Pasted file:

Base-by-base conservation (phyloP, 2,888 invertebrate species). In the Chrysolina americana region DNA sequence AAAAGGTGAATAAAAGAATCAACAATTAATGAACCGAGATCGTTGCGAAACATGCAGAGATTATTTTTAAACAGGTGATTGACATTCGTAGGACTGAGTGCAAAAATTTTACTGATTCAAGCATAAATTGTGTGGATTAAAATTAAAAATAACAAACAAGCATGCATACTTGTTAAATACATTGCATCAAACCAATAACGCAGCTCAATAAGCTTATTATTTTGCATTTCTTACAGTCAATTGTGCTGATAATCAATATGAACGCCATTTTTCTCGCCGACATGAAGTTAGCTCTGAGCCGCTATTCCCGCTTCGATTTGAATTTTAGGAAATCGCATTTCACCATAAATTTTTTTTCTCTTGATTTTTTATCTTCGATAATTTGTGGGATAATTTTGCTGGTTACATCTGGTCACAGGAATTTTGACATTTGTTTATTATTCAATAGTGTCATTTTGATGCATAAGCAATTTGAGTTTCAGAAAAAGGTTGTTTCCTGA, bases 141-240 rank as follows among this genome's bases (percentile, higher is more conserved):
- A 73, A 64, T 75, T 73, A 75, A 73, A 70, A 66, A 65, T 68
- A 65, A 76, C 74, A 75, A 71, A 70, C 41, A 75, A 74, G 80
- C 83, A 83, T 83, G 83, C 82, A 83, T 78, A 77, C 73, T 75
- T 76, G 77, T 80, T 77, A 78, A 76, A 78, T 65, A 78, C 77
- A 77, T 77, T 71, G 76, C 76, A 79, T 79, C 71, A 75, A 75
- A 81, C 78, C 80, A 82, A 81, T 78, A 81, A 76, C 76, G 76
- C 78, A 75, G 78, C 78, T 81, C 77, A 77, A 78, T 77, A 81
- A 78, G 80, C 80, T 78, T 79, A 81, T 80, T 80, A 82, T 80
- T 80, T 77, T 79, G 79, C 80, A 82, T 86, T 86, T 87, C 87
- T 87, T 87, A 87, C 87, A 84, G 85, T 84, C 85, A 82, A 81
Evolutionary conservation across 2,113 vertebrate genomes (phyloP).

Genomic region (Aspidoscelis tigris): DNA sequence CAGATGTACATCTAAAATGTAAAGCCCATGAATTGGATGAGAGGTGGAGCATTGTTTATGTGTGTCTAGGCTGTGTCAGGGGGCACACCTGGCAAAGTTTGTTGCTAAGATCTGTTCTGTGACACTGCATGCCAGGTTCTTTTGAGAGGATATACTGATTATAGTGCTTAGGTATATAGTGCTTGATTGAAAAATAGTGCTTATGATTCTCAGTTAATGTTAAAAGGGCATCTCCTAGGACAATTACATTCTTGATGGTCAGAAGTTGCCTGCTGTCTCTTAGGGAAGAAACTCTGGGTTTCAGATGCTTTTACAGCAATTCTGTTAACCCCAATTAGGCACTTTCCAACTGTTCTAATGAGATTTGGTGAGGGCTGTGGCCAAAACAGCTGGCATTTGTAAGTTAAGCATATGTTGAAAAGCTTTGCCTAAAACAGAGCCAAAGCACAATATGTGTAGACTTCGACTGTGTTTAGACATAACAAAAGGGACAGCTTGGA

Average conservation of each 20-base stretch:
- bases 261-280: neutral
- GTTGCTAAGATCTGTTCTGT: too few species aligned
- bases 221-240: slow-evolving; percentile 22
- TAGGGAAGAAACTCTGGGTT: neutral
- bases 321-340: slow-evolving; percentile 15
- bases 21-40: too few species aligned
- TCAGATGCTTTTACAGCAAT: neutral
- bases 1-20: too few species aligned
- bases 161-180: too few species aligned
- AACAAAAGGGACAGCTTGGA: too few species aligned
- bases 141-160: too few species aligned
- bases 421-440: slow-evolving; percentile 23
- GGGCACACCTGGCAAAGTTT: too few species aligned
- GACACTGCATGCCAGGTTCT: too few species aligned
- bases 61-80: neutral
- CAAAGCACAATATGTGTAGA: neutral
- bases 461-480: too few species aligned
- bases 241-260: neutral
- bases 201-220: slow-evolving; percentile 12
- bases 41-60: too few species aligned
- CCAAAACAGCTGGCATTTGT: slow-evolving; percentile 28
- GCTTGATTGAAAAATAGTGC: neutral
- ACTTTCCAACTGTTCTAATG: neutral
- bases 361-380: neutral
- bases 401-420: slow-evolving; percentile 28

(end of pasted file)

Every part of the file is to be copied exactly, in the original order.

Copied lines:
Base-by-base conservation (phyloP, 2,888 invertebrate species). In the Chrysolina americana region DNA sequence AAAAGGTGAATAAAAGAATCAACAATTAATGAACCGAGATCGTTGCGAAACATGCAGAGATTATTTTTAAACAGGTGATTGACATTCGTAGGACTGAGTGCAAAAATTTTACTGATTCAAGCATAAATTGTGTGGATTAAAATTAAAAATAACAAACAAGCATGCATACTTGTTAAATACATTGCATCAAACCAATAACGCAGCTCAATAAGCTTATTATTTTGCATTTCTTACAGTCAATTGTGCTGATAATCAATATGAACGCCATTTTTCTCGCCGACATGAAGTTAGCTCTGAGCCGCTATTCCCGCTTCGATTTGAATTTTAGGAAATCGCATTTCACCATAAATTTTTTTTCTCTTGATTTTTTATCTTCGATAATTTGTGGGATAATTTTGCTGGTTACATCTGGTCACAGGAATTTTGACATTTGTTTATTATTCAATAGTGTCATTTTGATGCATAAGCAATTTGAGTTTCAGAAAAAGGTTGTTTCCTGA, bases 141-240 rank as follows among this genome's bases (percentile, higher is more conserved):
- A 73, A 64, T 75, T 73, A 75, A 73, A 70, A 66, A 65, T 68
- A 65, A 76, C 74, A 75, A 71, A 70, C 41, A 75, A 74, G 80
- C 83, A 83, T 83, G 83, C 82, A 83, T 78, A 77, C 73, T 75
- T 76, G 77, T 80, T 77, A 78, A 76, A 78, T 65, A 78, C 77
- A 77, T 77, T 71, G 76, C 76, A 79, T 79, C 71, A 75, A 75
- A 81, C 78, C 80, A 82, A 81, T 78, A 81, A 76, C 76, G 76
- C 78, A 75, G 78, C 78, T 81, C 77, A 77, A 78, T 77, A 81
- A 78, G 80, C 80, T 78, T 79, A 81, T 80, T 80, A 82, T 80
- T 80, T 77, T 79, G 79, C 80, A 82, T 86, T 86, T 87, C 87
- T 87, T 87, A 87, C 87, A 84, G 85, T 84, C 85, A 82, A 81
Evolutionary conservation across 2,113 vertebrate genomes (phyloP).

Genomic region (Aspidoscelis tigris): DNA sequence CAGATGTACATCTAAAATGTAAAGCCCATGAATTGGATGAGAGGTGGAGCATTGTTTATGTGTGTCTAGGCTGTGTCAGGGGGCACACCTGGCAAAGTTTGTTGCTAAGATCTGTTCTGTGACACTGCATGCCAGGTTCTTTTGAGAGGATATACTGATTATAGTGCTTAGGTATATAGTGCTTGATTGAAAAATAGTGCTTATGATTCTCAGTTAATGTTAAAAGGGCATCTCCTAGGACAATTACATTCTTGATGGTCAGAAGTTGCCTGCTGTCTCTTAGGGAAGAAACTCTGGGTTTCAGATGCTTTTACAGCAATTCTGTTAACCCCAATTAGGCACTTTCCAACTGTTCTAATGAGATTTGGTGAGGGCTGTGGCCAAAACAGCTGGCATTTGTAAGTTAAGCATATGTTGAAAAGCTTTGCCTAAAACAGAGCCAAAGCACAATATGTGTAGACTTCGACTGTGTTTAGACATAACAAAAGGGACAGCTTGGA

Average conservation of each 20-base stretch:
- bases 261-280: neutral
- GTTGCTAAGATCTGTTCTGT: too few species aligned
- bases 221-240: slow-evolving; percentile 22
- TAGGGAAGAAACTCTGGGTT: neutral
- bases 321-340: slow-evolving; percentile 15
- bases 21-40: too few species aligned
- TCAGATGCTTTTACAGCAAT: neutral
- bases 1-20: too few species aligned
- bases 161-180: too few species aligned
- AACAAAAGGGACAGCTTGGA: too few species aligned
- bases 141-160: too few species aligned
- bases 421-440: slow-evolving; percentile 23
- GGGCACACCTGGCAAAGTTT: too few species aligned
- GACACTGCATGCCAGGTTCT: too few species aligned
- bases 61-80: neutral
- CAAAGCACAATATGTGTAGA: neutral
- bases 461-480: too few species aligned
- bases 241-260: neutral
- bases 201-220: slow-evolving; percentile 12
- bases 41-60: too few species aligned
- CCAAAACAGCTGGCATTTGT: slow-evolving; percentile 28
- GCTTGATTGAAAAATAGTGC: neutral
- ACTTTCCAACTGTTCTAATG: neutral
- bases 361-380: neutral
- bases 401-420: slow-evolving; percentile 28